Das MBA-Studium: Ranking the Rankers
by Tim Dickson
The most nerve wracking moment
Ask any business school dean to describe the most nerve wracking moment of the academic year and a candid answer might be: 'Just before I know our place in the B-School rankings'. League tables are big business for newspapers and magazines such as Business Week, The Wall Street Journal, Forbes, US News and World Report and The Financial Times - and they're about to get bigger. Publications are currently turning the spotlight on universities which run executive education courses and 'executive' and other part-time MBAs, as well as continuing their scrutiny of full time MBA programmes, with the result that a rash of new headline-grabbing surveys can be expected in the coming months. The trepidation of deans can only get worse.
Those who prepare and sanction these tables defend them as a legitimate exercise in accountability - a market response to the bewildering choice of courses and the need for unbiased information on quality and performance. Most business schools, on the other hand, take a different view. While not denying the commercial logic of attempts to create a 'buyer's guide' many privately see rankings as a curse - a time consuming and wasteful lottery administered by self-appointed regulators using questionable methods inherently disadvantageous to particular regions of the world (most notably Europe).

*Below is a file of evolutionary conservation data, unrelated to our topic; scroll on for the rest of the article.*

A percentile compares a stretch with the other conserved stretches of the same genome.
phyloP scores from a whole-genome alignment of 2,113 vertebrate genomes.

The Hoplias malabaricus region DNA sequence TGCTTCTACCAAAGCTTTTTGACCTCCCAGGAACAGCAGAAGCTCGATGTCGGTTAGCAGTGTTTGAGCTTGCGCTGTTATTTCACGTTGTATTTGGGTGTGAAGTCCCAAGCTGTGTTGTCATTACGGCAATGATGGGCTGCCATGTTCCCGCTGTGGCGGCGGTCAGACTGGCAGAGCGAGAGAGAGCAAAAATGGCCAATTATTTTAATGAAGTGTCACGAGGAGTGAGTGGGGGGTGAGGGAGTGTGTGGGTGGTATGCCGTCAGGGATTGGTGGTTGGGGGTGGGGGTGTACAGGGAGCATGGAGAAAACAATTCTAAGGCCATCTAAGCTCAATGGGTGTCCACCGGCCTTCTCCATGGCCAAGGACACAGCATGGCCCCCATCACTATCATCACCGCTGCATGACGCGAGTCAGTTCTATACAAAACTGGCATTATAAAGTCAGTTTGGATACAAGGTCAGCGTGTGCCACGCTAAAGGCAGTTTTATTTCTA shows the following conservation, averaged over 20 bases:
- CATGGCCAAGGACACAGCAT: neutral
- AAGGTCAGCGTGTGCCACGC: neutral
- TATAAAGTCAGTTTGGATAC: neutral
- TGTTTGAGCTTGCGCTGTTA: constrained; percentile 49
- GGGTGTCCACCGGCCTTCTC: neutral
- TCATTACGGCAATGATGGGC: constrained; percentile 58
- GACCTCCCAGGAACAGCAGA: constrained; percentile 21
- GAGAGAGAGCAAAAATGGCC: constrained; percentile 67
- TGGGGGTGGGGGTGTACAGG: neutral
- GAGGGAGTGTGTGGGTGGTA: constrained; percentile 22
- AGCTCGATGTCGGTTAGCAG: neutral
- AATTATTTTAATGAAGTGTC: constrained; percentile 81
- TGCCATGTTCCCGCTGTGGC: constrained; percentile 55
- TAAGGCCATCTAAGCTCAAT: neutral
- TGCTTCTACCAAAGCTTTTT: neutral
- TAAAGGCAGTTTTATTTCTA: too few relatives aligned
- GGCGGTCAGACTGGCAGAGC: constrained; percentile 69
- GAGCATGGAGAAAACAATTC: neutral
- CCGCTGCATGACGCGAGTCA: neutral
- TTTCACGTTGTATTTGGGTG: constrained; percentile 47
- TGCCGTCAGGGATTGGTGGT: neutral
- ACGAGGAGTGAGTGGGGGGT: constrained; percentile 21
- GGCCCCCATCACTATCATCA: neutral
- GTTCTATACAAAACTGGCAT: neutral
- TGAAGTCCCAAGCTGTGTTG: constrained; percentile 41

The question for students, recruiters and anyone else who has the interests of the business education sector at heart is: who's right? This article (based on discussions with several experts and my own analysis) turns the tables on the league tables and - with special reference to three of the most influential MBA exercises, namely those carried out by Business Week, The FT, and The Wall Street Journal - seeks to challenge the foundations of the rankings game.
In the beginning...
The first B-School rankings published by Business Week in 1988 were greeted with surprise and even derision at the time - Kellogg (Northwestern) somewhat implausibly came out top - yet arguably they delivered a much needed jolt to the US educational establishment. The 'best' schools a decade or so ago were automatically assumed to be a coterie of traditional establishments - the Harvards, the Stanfords and the Whartons - a cosy consensus which the US magazine sought to put to the test by formally analysing customer satisfaction (students and recruiters) at a much wider range of institutions.
The justification for such surveys became more seductive as demand for the MBA qualification and for executive education courses mushroomed in the 1990s; the pool of providers increased and globalisation meant that the market for courses became much more international. According to the Association of MBAs there are currently around 1,500 'credible' business schools running MBA programmes worldwide and perhaps as many - such as the South American 'University of England and Wales' - which fall short of the standards students are entitled to expect. The need for guidance is particularly acute in the emerging Europe market - a point underlined at a recent seminar on business education organised by EBF for the Haarlem Business School in the Netherlands at which executive students consistently stressed the importance of more widespread accreditation and better quality control.